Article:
The phrase has a history in scripture —
(Exo 28:3 ESV) 3 You shall speak to all the skillful, whom I have filled with a spirit of skill, that they make Aaron’s garments to consecrate him for my priesthood.
(Exo 31:1-5 ESV) The LORD said to Moses, 2 “See, I have called by name Bezalel the son of Uri, son of Hur, of the tribe of Judah, 3 and I have filled him with the Spirit of God, with ability and intelligence, with knowledge and all craftsmanship, 4 to devise artistic designs, to work in gold, silver, and bronze, 5 in cutting stones for setting, and in carving wood, to work in every craft.
(Luk 1:14-15 ESV) 14 And you will have joy and gladness, and many will rejoice at his birth, 15 for he will be great before the Lord. And he must not drink wine or strong drink, and he will be filled with the Holy Spirit, even from his mother’s womb.
(Act 2:4 ESV) 4 And they were all filled with the Holy Spirit and began to speak in other tongues as the Spirit gave them utterance.
(Act 13:51-52 ESV) 1 But they shook off the dust from their feet against them and went to Iconium. 52 And the disciples were filled with joy and with the Holy Spirit.
(Rom 15:13 ESV) 13 May the God of hope fill you with all joy and peace in believing, so that by the power of the Holy Spirit you may abound in hope.
Now, being filled with the Spirit does not necessarily refer to miraculous abilities, as John the Baptist was filled with the Spirit and did no miracles. Rather, the Spirit was shown by his ability to announce God’s will and compel listeners to repentance.
The clear implication of Eph 5:18 is that all Christians should be filled with the Spirit. We all have the Spirit. What does being filled with the Spirit add to that?
Now, there are plenty of other passages inside and outside Ephesians that explain the Spirit, but we start in context. And I think the most important of these passages is Eph 2:21-22 —
(Eph 2:21-22 NIV) 21 In him the whole building is joined together and rises to become a holy temple in the Lord. 22 And in him you too are being built together to become a dwelling in which God lives by his Spirit.
This passages speaks of the Spirit indwelling the church, rather than the individual (which is also true). The idea is for God to build the church into a unified whole suitable for the Spirit to live in. This is very reminiscent of —
(2Ch 7:1-3 ESV) As soon as Solomon finished his prayer, fire came down from heaven and consumed the burnt offering and the sacrifices, and the glory of the LORD filled the temple. 2 And the priests could not enter the house of the LORD, because the glory of the LORD filled the LORD’s house. 3 When all the people of Israel saw the fire come down and the glory of the LORD on the temple, they bowed down with their faces to the ground on the pavement and worshiped and gave thanks to the LORD, saying, “For he is good, for his steadfast love endures forever.”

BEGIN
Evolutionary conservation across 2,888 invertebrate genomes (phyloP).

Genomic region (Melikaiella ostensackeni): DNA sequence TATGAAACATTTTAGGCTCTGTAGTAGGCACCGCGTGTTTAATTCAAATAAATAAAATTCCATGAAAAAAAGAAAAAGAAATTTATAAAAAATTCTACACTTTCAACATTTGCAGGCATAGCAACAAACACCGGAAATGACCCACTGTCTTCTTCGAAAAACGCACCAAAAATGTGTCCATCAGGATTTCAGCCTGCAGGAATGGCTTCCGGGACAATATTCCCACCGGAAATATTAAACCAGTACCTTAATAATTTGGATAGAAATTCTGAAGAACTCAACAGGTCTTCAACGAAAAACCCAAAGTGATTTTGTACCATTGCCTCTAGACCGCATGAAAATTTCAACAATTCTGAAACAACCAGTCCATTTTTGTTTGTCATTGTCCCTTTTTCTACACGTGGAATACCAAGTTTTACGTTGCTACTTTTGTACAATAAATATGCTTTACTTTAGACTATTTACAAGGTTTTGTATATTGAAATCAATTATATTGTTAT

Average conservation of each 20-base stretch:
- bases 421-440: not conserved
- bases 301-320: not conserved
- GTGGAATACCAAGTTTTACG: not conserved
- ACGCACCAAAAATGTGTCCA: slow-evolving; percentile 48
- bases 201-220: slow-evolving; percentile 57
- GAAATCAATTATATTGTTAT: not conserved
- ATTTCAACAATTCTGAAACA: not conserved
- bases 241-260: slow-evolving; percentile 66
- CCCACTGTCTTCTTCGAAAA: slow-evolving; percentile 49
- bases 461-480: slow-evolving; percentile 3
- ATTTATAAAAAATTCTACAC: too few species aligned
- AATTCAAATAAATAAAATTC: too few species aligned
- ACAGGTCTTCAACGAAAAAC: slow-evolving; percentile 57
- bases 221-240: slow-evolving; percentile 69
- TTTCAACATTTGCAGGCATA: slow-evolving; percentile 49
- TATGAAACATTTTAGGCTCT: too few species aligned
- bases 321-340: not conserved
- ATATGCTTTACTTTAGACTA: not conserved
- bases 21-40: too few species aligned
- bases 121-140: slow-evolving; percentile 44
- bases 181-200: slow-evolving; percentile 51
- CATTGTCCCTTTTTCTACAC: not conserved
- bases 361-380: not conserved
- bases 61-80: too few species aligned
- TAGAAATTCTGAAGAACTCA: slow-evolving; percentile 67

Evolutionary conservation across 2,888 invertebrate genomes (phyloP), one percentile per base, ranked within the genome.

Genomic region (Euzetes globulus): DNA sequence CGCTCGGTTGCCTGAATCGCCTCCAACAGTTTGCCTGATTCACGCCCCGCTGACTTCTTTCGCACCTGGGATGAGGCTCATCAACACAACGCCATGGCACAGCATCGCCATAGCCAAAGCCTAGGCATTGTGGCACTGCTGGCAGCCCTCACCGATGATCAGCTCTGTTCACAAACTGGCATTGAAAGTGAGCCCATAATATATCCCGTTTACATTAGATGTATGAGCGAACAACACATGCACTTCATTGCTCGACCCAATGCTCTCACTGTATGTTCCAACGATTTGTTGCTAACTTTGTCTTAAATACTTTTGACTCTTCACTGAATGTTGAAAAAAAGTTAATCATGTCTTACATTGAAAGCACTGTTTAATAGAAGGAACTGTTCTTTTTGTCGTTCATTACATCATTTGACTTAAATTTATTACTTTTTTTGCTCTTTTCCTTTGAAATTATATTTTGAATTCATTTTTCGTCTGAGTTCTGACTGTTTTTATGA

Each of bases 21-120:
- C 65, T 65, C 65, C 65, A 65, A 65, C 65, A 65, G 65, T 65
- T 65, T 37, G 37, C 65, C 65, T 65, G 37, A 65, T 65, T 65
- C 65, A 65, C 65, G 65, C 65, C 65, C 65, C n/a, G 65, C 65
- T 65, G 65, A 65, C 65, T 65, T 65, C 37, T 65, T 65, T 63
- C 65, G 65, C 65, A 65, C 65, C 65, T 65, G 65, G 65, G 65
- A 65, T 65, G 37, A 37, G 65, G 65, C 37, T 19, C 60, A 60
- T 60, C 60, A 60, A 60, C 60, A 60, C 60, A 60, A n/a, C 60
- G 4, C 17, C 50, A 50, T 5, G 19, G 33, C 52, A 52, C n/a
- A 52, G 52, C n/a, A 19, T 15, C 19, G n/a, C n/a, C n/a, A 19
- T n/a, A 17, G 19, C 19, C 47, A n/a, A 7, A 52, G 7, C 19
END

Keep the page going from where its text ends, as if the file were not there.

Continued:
Don’t you see? God’s glory — his presence — filled the temple. We are that temple! And Paul implores us to let God’s glory fill us! “Be filled with the Spirit” means “be a temple fully constructed in which every room is a holy of holies, where God’s presence dwells.” To be filled with the Spirit is to have no areas in your heart, your mind, or your congregation not indwelt by the Spirit.
So how does this happen?
(Eph 3:14-19 ESV) 14 For this reason I bow my knees before the Father, 15 from whom every family in heaven and on earth is named, 16 that according to the riches of his glory he may grant you to be strengthened with power through his Spirit in your inner being, 17 so that Christ may dwell in your hearts through faith–that you, being rooted and grounded in love, 18 may have strength to comprehend with all the saints what is the breadth and length and height and depth, 19 and to know the love of Christ that surpasses knowledge, that you may be filled with all the fullness of God.
We gain “all the fullness of God” by the power of the Spirit, “through faith,” and by knowing the love of Christ. Also —
(Eph 1:17-19a NIV) 17 I keep asking that the God of our Lord Jesus Christ, the glorious Father, may give you the Spirit of wisdom and revelation, so that you may know him better. 18 I pray also that the eyes of your heart may be enlightened in order that you may know the hope to which he has called you, the riches of his glorious inheritance in the saints, 19 and his incomparably great power for us who believe.
(Eph 4:3 NIV) 3 Make every effort to keep the unity of the Spirit through the bond of peace.
(Eph 6:16-18a ESV) 16 In all circumstances take up the shield of faith, with which you can extinguish all the flaming darts of the evil one; 17 and take the helmet of salvation, and the sword of the Spirit, which is the word of God, 18 praying at all times in the Spirit, with all prayer and supplication.
Prayer, unity, wisdom, and revelation are all gifts from God that help us be filled with the Spirit. “Revelation” could certainly include prophecy, but the thought in Eph 1:17-19 is that God will reveal in us, through the power of Paul’s prayer, the ability to recognize and appreciate the hope, inheritance, and the power we have from God.